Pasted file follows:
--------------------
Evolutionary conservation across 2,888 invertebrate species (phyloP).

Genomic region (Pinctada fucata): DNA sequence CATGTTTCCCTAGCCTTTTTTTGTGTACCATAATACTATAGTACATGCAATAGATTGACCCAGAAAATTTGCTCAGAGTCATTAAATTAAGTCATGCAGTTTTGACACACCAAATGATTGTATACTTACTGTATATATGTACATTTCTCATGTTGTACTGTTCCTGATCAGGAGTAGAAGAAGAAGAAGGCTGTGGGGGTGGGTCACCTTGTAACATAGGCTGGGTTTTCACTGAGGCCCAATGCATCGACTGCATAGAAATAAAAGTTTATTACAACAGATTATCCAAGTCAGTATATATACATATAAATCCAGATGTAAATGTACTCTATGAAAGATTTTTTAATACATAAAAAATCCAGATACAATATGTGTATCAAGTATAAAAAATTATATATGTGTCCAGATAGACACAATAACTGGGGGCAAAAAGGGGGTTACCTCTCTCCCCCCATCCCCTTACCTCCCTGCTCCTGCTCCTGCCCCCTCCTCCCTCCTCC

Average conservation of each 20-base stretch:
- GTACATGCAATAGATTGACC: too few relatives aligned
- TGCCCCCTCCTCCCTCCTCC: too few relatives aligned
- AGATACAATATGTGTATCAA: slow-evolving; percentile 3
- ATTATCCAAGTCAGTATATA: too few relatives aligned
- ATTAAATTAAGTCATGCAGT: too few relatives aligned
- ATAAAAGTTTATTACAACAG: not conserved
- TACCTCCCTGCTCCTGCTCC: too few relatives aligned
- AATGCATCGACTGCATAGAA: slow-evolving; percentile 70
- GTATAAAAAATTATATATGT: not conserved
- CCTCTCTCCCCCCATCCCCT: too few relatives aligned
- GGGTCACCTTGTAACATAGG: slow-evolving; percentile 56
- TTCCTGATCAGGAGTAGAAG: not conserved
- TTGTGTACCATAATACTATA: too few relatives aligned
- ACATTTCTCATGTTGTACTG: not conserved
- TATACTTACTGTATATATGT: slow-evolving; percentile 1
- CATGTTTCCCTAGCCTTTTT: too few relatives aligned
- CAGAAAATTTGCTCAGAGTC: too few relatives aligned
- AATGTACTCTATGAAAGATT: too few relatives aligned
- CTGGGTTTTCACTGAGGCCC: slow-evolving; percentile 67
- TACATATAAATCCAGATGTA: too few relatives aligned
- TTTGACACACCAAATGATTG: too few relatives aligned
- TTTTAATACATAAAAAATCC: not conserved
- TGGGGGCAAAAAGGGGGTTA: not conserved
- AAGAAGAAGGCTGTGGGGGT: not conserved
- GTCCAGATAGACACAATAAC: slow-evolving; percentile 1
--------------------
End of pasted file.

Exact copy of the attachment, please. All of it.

Evolutionary conservation across 2,888 invertebrate species (phyloP).

Genomic region (Pinctada fucata): DNA sequence CATGTTTCCCTAGCCTTTTTTTGTGTACCATAATACTATAGTACATGCAATAGATTGACCCAGAAAATTTGCTCAGAGTCATTAAATTAAGTCATGCAGTTTTGACACACCAAATGATTGTATACTTACTGTATATATGTACATTTCTCATGTTGTACTGTTCCTGATCAGGAGTAGAAGAAGAAGAAGGCTGTGGGGGTGGGTCACCTTGTAACATAGGCTGGGTTTTCACTGAGGCCCAATGCATCGACTGCATAGAAATAAAAGTTTATTACAACAGATTATCCAAGTCAGTATATATACATATAAATCCAGATGTAAATGTACTCTATGAAAGATTTTTTAATACATAAAAAATCCAGATACAATATGTGTATCAAGTATAAAAAATTATATATGTGTCCAGATAGACACAATAACTGGGGGCAAAAAGGGGGTTACCTCTCTCCCCCCATCCCCTTACCTCCCTGCTCCTGCTCCTGCCCCCTCCTCCCTCCTCC

Average conservation of each 20-base stretch:
- GTACATGCAATAGATTGACC: too few relatives aligned
- TGCCCCCTCCTCCCTCCTCC: too few relatives aligned
- AGATACAATATGTGTATCAA: slow-evolving; percentile 3
- ATTATCCAAGTCAGTATATA: too few relatives aligned
- ATTAAATTAAGTCATGCAGT: too few relatives aligned
- ATAAAAGTTTATTACAACAG: not conserved
- TACCTCCCTGCTCCTGCTCC: too few relatives aligned
- AATGCATCGACTGCATAGAA: slow-evolving; percentile 70
- GTATAAAAAATTATATATGT: not conserved
- CCTCTCTCCCCCCATCCCCT: too few relatives aligned
- GGGTCACCTTGTAACATAGG: slow-evolving; percentile 56
- TTCCTGATCAGGAGTAGAAG: not conserved
- TTGTGTACCATAATACTATA: too few relatives aligned
- ACATTTCTCATGTTGTACTG: not conserved
- TATACTTACTGTATATATGT: slow-evolving; percentile 1
- CATGTTTCCCTAGCCTTTTT: too few relatives aligned
- CAGAAAATTTGCTCAGAGTC: too few relatives aligned
- AATGTACTCTATGAAAGATT: too few relatives aligned
- CTGGGTTTTCACTGAGGCCC: slow-evolving; percentile 67
- TACATATAAATCCAGATGTA: too few relatives aligned
- TTTGACACACCAAATGATTG: too few relatives aligned
- TTTTAATACATAAAAAATCC: not conserved
- TGGGGGCAAAAAGGGGGTTA: not conserved
- AAGAAGAAGGCTGTGGGGGT: not conserved
- GTCCAGATAGACACAATAAC: slow-evolving; percentile 1